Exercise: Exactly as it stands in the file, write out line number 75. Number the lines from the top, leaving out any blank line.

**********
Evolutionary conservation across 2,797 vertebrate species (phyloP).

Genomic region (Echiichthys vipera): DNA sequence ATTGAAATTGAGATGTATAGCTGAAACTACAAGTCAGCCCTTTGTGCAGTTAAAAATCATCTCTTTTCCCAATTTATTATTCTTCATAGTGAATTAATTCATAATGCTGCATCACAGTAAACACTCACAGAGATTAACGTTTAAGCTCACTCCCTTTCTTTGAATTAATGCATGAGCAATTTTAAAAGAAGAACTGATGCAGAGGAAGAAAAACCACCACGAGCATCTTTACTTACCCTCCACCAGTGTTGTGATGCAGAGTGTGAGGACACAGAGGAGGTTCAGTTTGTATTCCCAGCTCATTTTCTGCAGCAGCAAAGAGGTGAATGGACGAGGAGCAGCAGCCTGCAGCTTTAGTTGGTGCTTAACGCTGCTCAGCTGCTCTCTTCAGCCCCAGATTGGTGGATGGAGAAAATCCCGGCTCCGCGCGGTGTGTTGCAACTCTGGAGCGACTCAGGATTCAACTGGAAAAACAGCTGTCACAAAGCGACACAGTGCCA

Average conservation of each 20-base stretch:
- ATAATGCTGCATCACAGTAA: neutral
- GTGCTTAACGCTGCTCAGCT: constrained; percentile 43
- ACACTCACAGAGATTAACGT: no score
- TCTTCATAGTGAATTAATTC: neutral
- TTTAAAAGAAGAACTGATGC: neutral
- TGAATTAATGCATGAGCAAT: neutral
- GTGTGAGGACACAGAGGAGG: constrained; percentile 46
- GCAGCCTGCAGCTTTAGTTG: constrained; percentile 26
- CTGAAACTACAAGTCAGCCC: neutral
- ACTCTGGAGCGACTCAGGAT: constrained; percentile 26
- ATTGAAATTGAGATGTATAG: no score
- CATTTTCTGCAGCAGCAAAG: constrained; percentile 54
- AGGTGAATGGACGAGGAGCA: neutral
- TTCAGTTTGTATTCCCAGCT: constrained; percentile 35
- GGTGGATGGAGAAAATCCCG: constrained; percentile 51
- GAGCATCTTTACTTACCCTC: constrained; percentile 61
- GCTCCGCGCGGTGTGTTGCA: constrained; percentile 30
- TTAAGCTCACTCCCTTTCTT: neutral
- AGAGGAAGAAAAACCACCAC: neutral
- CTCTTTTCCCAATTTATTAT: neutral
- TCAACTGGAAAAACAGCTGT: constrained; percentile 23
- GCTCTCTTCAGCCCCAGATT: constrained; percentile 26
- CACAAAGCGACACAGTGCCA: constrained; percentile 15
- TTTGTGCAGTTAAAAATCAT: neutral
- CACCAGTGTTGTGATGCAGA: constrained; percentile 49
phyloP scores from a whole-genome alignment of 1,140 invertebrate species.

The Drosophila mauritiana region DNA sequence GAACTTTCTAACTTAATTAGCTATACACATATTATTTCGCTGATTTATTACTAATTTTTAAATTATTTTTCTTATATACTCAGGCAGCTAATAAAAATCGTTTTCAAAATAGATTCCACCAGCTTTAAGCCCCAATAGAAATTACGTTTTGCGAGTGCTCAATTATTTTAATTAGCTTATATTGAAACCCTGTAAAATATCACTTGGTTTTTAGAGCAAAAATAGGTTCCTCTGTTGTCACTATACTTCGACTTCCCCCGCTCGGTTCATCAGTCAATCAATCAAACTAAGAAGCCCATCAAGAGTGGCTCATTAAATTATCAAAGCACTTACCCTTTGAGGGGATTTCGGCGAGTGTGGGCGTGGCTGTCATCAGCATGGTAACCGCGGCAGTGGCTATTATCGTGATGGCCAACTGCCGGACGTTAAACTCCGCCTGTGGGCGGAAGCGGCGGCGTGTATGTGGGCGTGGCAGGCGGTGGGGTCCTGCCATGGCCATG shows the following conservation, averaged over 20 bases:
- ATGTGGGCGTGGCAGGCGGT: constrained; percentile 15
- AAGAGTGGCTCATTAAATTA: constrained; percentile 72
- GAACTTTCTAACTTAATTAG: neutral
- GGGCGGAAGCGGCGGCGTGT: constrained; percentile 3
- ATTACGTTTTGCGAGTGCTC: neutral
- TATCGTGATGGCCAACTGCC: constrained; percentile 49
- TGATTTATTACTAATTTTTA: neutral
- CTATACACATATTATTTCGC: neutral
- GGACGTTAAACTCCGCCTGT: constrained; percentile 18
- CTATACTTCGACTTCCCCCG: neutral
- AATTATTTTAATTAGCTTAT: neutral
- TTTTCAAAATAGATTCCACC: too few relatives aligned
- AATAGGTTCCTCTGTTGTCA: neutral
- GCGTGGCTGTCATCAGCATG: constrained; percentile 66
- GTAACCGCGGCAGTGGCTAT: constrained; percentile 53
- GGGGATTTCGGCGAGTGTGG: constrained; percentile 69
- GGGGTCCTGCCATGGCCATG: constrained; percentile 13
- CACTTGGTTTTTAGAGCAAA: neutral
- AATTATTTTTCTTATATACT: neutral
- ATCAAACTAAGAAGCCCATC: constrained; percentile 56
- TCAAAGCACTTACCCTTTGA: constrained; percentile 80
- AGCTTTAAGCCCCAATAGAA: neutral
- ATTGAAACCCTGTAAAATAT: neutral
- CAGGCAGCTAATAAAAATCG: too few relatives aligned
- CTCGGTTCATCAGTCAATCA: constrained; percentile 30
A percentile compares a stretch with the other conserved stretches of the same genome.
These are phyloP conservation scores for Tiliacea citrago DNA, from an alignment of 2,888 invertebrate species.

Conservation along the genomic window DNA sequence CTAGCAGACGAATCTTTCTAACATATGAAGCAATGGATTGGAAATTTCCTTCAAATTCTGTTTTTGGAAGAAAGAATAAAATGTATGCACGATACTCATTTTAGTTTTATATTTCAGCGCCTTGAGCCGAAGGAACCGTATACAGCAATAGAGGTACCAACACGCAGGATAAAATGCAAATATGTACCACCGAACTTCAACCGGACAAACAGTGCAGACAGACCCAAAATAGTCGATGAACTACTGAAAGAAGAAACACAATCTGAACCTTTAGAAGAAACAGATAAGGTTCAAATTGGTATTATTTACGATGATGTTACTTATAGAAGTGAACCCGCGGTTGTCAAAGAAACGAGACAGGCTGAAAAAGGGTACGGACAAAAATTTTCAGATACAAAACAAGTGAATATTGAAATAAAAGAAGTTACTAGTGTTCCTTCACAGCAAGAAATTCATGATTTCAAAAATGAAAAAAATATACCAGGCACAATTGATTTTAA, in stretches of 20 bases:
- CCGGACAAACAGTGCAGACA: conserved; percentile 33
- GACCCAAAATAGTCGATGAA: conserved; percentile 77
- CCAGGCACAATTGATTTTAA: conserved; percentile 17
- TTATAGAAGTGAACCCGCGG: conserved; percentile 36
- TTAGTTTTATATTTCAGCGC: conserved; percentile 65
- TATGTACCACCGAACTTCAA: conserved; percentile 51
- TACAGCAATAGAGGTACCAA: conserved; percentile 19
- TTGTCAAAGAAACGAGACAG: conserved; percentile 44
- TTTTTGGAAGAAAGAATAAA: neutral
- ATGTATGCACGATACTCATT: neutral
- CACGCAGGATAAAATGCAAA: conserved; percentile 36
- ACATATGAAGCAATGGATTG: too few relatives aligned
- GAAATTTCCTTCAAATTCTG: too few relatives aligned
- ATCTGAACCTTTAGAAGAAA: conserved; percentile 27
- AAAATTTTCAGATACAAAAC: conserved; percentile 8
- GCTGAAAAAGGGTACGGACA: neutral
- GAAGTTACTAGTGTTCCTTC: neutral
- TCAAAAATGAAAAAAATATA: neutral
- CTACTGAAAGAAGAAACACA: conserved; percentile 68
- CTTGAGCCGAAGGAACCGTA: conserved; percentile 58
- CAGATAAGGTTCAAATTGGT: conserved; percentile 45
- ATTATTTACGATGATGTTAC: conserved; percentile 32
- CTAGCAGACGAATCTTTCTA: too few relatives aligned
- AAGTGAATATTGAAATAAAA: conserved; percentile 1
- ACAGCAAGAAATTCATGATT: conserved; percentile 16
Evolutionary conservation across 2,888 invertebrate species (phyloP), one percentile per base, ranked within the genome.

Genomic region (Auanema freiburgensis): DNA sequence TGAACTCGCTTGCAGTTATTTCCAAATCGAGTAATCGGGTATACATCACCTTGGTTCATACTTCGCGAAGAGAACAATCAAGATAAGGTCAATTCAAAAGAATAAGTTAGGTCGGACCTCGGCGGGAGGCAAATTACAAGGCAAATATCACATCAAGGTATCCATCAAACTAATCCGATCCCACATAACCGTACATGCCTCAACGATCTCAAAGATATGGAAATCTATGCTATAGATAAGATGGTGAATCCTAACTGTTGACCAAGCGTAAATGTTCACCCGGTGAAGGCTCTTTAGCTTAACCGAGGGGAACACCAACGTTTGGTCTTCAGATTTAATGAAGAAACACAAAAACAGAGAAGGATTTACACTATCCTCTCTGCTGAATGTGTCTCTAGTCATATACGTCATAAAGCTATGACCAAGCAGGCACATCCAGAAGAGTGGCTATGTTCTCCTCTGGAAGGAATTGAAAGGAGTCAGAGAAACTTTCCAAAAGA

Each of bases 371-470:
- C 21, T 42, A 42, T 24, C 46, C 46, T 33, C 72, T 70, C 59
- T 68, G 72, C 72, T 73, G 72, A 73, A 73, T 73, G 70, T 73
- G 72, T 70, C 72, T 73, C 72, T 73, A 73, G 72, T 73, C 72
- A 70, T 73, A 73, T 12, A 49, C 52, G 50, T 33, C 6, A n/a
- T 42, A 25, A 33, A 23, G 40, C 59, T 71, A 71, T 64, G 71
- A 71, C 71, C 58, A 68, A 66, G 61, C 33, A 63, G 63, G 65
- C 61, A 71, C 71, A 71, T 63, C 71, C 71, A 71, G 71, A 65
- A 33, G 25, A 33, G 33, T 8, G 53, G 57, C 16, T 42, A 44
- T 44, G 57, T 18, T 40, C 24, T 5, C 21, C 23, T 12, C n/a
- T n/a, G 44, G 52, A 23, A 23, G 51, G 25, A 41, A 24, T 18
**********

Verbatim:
- GAAGTTACTAGTGTTCCTTC: neutral